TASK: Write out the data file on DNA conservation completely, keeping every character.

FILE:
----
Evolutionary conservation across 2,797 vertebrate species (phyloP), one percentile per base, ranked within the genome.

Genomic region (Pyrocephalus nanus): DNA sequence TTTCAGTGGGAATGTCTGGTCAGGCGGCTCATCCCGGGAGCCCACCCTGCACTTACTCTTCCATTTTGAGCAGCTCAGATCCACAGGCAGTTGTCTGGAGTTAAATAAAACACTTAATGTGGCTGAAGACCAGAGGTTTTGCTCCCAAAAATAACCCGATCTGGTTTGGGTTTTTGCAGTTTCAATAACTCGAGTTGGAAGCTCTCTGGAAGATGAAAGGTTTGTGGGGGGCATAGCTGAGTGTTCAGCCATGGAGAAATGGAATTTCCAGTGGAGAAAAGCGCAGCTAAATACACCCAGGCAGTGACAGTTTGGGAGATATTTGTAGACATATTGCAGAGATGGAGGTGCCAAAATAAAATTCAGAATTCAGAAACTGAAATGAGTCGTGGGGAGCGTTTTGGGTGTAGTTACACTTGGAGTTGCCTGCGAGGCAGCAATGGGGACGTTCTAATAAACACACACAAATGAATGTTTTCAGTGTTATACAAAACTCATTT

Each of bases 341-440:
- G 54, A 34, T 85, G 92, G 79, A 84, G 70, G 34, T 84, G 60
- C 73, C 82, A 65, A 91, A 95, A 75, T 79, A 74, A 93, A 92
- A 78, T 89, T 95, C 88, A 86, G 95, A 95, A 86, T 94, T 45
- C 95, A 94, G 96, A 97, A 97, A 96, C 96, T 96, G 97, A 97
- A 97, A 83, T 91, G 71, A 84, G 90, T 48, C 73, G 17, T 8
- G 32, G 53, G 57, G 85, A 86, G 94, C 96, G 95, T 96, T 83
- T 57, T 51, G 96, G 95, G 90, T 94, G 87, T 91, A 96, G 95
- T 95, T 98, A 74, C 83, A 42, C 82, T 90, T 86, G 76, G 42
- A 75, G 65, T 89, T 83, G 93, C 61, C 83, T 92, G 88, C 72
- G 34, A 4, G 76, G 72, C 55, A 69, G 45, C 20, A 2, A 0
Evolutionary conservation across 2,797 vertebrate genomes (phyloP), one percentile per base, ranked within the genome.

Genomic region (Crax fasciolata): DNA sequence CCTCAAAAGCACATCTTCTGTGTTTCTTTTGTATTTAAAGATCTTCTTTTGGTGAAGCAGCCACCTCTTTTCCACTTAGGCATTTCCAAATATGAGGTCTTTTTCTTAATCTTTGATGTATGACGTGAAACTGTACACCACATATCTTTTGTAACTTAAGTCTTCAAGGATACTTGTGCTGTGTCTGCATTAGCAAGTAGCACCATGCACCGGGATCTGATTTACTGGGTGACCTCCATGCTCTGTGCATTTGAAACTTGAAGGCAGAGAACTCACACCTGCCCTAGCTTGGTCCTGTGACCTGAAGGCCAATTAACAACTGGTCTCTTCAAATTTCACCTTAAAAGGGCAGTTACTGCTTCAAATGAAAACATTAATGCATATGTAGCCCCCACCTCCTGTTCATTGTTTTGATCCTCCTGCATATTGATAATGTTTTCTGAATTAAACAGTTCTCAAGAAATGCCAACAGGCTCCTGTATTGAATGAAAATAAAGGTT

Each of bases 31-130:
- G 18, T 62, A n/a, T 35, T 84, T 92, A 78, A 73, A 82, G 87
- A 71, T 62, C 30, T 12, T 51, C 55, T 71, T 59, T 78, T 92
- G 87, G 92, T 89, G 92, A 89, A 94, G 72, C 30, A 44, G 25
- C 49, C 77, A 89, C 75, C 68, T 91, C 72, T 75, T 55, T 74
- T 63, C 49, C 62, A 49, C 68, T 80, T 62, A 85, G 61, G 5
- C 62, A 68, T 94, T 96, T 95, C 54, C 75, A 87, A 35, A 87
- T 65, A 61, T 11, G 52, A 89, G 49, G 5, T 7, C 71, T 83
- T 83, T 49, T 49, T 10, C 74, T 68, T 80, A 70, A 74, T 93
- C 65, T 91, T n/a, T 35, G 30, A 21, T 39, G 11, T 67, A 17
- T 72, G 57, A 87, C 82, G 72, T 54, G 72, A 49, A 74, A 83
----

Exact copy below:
Evolutionary conservation across 2,797 vertebrate species (phyloP), one percentile per base, ranked within the genome.

Genomic region (Pyrocephalus nanus): DNA sequence TTTCAGTGGGAATGTCTGGTCAGGCGGCTCATCCCGGGAGCCCACCCTGCACTTACTCTTCCATTTTGAGCAGCTCAGATCCACAGGCAGTTGTCTGGAGTTAAATAAAACACTTAATGTGGCTGAAGACCAGAGGTTTTGCTCCCAAAAATAACCCGATCTGGTTTGGGTTTTTGCAGTTTCAATAACTCGAGTTGGAAGCTCTCTGGAAGATGAAAGGTTTGTGGGGGGCATAGCTGAGTGTTCAGCCATGGAGAAATGGAATTTCCAGTGGAGAAAAGCGCAGCTAAATACACCCAGGCAGTGACAGTTTGGGAGATATTTGTAGACATATTGCAGAGATGGAGGTGCCAAAATAAAATTCAGAATTCAGAAACTGAAATGAGTCGTGGGGAGCGTTTTGGGTGTAGTTACACTTGGAGTTGCCTGCGAGGCAGCAATGGGGACGTTCTAATAAACACACACAAATGAATGTTTTCAGTGTTATACAAAACTCATTT

Each of bases 341-440:
- G 54, A 34, T 85, G 92, G 79, A 84, G 70, G 34, T 84, G 60
- C 73, C 82, A 65, A 91, A 95, A 75, T 79, A 74, A 93, A 92
- A 78, T 89, T 95, C 88, A 86, G 95, A 95, A 86, T 94, T 45
- C 95, A 94, G 96, A 97, A 97, A 96, C 96, T 96, G 97, A 97
- A 97, A 83, T 91, G 71, A 84, G 90, T 48, C 73, G 17, T 8
- G 32, G 53, G 57, G 85, A 86, G 94, C 96, G 95, T 96, T 83
- T 57, T 51, G 96, G 95, G 90, T 94, G 87, T 91, A 96, G 95
- T 95, T 98, A 74, C 83, A 42, C 82, T 90, T 86, G 76, G 42
- A 75, G 65, T 89, T 83, G 93, C 61, C 83, T 92, G 88, C 72
- G 34, A 4, G 76, G 72, C 55, A 69, G 45, C 20, A 2, A 0
Evolutionary conservation across 2,797 vertebrate genomes (phyloP), one percentile per base, ranked within the genome.

Genomic region (Crax fasciolata): DNA sequence CCTCAAAAGCACATCTTCTGTGTTTCTTTTGTATTTAAAGATCTTCTTTTGGTGAAGCAGCCACCTCTTTTCCACTTAGGCATTTCCAAATATGAGGTCTTTTTCTTAATCTTTGATGTATGACGTGAAACTGTACACCACATATCTTTTGTAACTTAAGTCTTCAAGGATACTTGTGCTGTGTCTGCATTAGCAAGTAGCACCATGCACCGGGATCTGATTTACTGGGTGACCTCCATGCTCTGTGCATTTGAAACTTGAAGGCAGAGAACTCACACCTGCCCTAGCTTGGTCCTGTGACCTGAAGGCCAATTAACAACTGGTCTCTTCAAATTTCACCTTAAAAGGGCAGTTACTGCTTCAAATGAAAACATTAATGCATATGTAGCCCCCACCTCCTGTTCATTGTTTTGATCCTCCTGCATATTGATAATGTTTTCTGAATTAAACAGTTCTCAAGAAATGCCAACAGGCTCCTGTATTGAATGAAAATAAAGGTT

Each of bases 31-130:
- G 18, T 62, A n/a, T 35, T 84, T 92, A 78, A 73, A 82, G 87
- A 71, T 62, C 30, T 12, T 51, C 55, T 71, T 59, T 78, T 92
- G 87, G 92, T 89, G 92, A 89, A 94, G 72, C 30, A 44, G 25
- C 49, C 77, A 89, C 75, C 68, T 91, C 72, T 75, T 55, T 74
- T 63, C 49, C 62, A 49, C 68, T 80, T 62, A 85, G 61, G 5
- C 62, A 68, T 94, T 96, T 95, C 54, C 75, A 87, A 35, A 87
- T 65, A 61, T 11, G 52, A 89, G 49, G 5, T 7, C 71, T 83
- T 83, T 49, T 49, T 10, C 74, T 68, T 80, A 70, A 74, T 93
- C 65, T 91, T n/a, T 35, G 30, A 21, T 39, G 11, T 67, A 17
- T 72, G 57, A 87, C 82, G 72, T 54, G 72, A 49, A 74, A 83